'Every new beginning comes from some other beginning's end.' — Seneca, the Elder
'Democracy is the theory that the common people know what they want and deserve to get it good and hard.' — H.L. Mencken
Welcome to 2023. It's Forecast Season on Wall Street, the time when everyone tells us what to expect for the new year. Do they really know? Of course not. Forecasters don't know, investors know they don't know, yet we all go through this exercise anyway. It's a bit odd when you think about it. I think much of it is about confirmation bias. We want to find a forecast that matches what we're already doing.
The same happens in sports. No one knows who will win the Super Bowl. People can have opinions. Experts can have informed opinions, knowing each team's players, strategy, and so on. But so many random factors can intervene, they're all just opinions. Yet these opinions have real-money value in Las Vegas, where the casinos set a 'line' against which you can bet on the outcome. That line will change as bettors/gamblers make their choices. Sportsbooks, like Wall Street, adjust to make sure they make money.
That's the real point. We don't need certainty so much as we need a baseline, a reference point to guide our decisions. Investing is about risk. How much risk should we take and in what direction is a continuum, not a yes/no decision.
In other words, forecasts can be useful even if they aren't right. Rather than a long list, I'm going to give you a few specific predictions in which I have fairly high confidence and then review some other possibilities that flow from it.
So rather than a forecast, you can think of this as a kind of a watch list. I want you to go away knowing where to look… even if we don't yet know what you'll see.
Not Quite Normal
The key to this year's economy is in Jerome Powell's hands. That's certainly not ideal, but it is reality. I would much rather market forces be the key to understanding the future, but Powell is, unfortunately, in that role. To understand why, let's look back a bit.
Twelve months ago, we were starting 2022, fully expecting inflation would keep rising and become a big problem. Excessive stimulus programs, pandemic-related supply chain disruptions, and insufficient energy supplies had combined to finally deliver the 2% inflation rate top central banks had been trying (and failing) to produce. But then, like the Mencken quote, they got it good and hard. It was hard because they distorted the economy and markets with ultra-low rates for a decade. Then they compounded that major policy error with even bigger policy errors ('It's transitory!'), and here we are.
Last January, it wasn't clear when (or if) the Federal Reserve would do anything about the rising inflation. A Russian attack on Ukraine wasn't yet a big factor. It was feared and discussed, but various European leaders were talking to Putin, hoping to ease tensions.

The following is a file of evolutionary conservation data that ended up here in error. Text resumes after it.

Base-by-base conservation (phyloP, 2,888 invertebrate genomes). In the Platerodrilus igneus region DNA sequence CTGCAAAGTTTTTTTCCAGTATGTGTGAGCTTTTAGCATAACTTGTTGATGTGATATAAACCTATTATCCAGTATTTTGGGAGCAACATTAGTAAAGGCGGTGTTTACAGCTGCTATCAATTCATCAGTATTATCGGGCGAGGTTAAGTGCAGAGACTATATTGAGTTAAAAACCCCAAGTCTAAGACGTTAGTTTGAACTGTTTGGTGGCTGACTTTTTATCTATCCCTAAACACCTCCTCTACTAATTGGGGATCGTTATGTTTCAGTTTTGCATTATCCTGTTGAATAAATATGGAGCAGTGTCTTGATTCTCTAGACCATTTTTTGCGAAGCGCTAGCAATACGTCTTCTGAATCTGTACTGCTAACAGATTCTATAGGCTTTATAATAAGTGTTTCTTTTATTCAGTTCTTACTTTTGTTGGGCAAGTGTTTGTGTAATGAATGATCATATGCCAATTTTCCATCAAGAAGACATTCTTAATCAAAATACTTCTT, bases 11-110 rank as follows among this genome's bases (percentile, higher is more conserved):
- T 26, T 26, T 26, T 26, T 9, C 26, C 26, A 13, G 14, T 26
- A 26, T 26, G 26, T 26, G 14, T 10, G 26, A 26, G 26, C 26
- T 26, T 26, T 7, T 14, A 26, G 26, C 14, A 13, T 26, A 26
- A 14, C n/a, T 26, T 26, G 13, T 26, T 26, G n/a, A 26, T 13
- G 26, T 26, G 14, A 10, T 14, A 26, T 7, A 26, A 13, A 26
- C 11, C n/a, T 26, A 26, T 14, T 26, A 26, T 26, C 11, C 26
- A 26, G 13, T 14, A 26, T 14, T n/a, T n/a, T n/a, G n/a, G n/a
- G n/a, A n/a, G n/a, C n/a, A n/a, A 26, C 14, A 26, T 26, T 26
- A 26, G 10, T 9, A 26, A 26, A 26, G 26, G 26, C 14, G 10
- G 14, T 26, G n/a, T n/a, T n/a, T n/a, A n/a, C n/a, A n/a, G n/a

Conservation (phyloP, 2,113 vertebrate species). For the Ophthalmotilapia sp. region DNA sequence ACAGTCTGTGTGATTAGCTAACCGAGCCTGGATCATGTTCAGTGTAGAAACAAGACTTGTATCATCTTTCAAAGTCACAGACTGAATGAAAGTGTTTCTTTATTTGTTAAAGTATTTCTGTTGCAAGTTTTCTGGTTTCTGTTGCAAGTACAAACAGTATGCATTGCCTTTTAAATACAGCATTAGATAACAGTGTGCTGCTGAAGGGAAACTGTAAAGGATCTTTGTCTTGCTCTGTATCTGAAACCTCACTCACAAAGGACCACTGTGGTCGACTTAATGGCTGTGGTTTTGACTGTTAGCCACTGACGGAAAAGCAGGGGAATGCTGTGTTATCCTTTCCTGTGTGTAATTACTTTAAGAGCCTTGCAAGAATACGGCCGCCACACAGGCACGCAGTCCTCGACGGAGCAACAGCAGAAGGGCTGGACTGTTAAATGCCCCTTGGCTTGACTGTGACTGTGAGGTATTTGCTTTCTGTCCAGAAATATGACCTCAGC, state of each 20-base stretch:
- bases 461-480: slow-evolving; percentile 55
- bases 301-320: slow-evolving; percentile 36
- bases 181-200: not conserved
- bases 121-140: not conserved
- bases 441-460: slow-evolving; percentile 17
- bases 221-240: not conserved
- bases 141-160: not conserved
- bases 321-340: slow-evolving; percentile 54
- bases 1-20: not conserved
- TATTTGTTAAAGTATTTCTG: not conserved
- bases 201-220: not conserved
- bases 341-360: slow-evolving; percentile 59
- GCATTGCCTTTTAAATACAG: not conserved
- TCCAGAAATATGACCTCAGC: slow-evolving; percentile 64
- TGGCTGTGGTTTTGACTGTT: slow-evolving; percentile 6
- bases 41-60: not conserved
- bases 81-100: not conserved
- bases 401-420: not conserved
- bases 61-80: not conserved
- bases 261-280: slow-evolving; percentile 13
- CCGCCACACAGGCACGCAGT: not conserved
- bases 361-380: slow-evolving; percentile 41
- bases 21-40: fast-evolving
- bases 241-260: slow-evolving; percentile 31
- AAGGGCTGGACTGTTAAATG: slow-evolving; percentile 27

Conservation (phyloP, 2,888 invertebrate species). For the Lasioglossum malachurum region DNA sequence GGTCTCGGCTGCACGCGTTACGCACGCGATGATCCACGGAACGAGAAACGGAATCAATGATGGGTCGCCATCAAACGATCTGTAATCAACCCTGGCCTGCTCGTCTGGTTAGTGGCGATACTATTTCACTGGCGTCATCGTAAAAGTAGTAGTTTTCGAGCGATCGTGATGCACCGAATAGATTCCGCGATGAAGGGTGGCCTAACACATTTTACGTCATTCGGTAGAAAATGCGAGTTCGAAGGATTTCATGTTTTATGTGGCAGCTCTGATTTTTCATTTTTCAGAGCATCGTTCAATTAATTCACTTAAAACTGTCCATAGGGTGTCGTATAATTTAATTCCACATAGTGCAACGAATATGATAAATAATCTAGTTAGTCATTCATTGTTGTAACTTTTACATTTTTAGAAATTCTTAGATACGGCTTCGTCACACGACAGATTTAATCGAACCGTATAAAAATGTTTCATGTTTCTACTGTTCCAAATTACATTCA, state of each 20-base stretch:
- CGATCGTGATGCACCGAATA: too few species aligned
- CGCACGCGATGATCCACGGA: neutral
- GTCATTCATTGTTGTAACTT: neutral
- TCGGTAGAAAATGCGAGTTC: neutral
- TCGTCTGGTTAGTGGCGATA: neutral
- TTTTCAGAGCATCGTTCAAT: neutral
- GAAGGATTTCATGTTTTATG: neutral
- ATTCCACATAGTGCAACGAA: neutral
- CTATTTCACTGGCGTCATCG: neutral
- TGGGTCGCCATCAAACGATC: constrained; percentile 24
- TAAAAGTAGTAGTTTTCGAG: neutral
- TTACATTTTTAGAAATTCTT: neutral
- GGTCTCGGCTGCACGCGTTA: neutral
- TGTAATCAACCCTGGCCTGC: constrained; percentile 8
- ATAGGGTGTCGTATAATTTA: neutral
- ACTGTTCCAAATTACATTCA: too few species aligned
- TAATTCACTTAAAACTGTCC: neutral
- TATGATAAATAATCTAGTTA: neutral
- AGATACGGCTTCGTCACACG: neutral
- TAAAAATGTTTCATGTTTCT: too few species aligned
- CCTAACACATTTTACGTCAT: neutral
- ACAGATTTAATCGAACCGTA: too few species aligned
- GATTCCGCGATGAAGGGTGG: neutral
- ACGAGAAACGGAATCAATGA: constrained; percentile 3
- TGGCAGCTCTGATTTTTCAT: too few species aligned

Then after the invasion, another big surprise: the NATO countries and other democracies united to impose harsh sanctions on Russia, despite the near-certainty of negative effects on their own economies. Energy prices spiked, aggravating the already-rising inflation trend. Fed officials finally woke up in March and have raised rates at every meeting since then. They're also slowly shrinking the balance sheet, i.e., 'quantitative tightening' or QT.
I said back then Powell didn't want to go down in history for letting inflation get out of control and would ultimately turn more hawkish. That proved correct. Inflation is still too high but receded quite a bit the last few months.
Note that this really didn't qualify as a forecast so much as taking Powell at his own word. Not only do I still think we can take Powell at his word, but he now has several Federal Open Market Committee (FOMC) members singing from the same hymnal.
The Fed and other policymakers look mainly at Core CPI and PCE, which strip out food and energy prices. This leaves housing as the largest component. The way they measure rent is tricky because, in most cases, it changes only when leases come up for renewal. This gets worked into the indexes gradually, so the rates on new leases can be quite different. As we all now notice, they have been falling recently.
Economist Jason Furman tracks a modified Core CPI that substitutes 'spot' rental rates for official calculations. This is a better way to think about where inflation (at least the way we measure it) is going. The improvement is quite evident in his chart.
Source: Jason Furman
What that tells us is that housing costs are going to be a significant disinflationary force in 2023. It doesn't mean inflation is disappearing; housing is a big living cost, but not the only one. It simply suggests the worst fears likely won't materialize.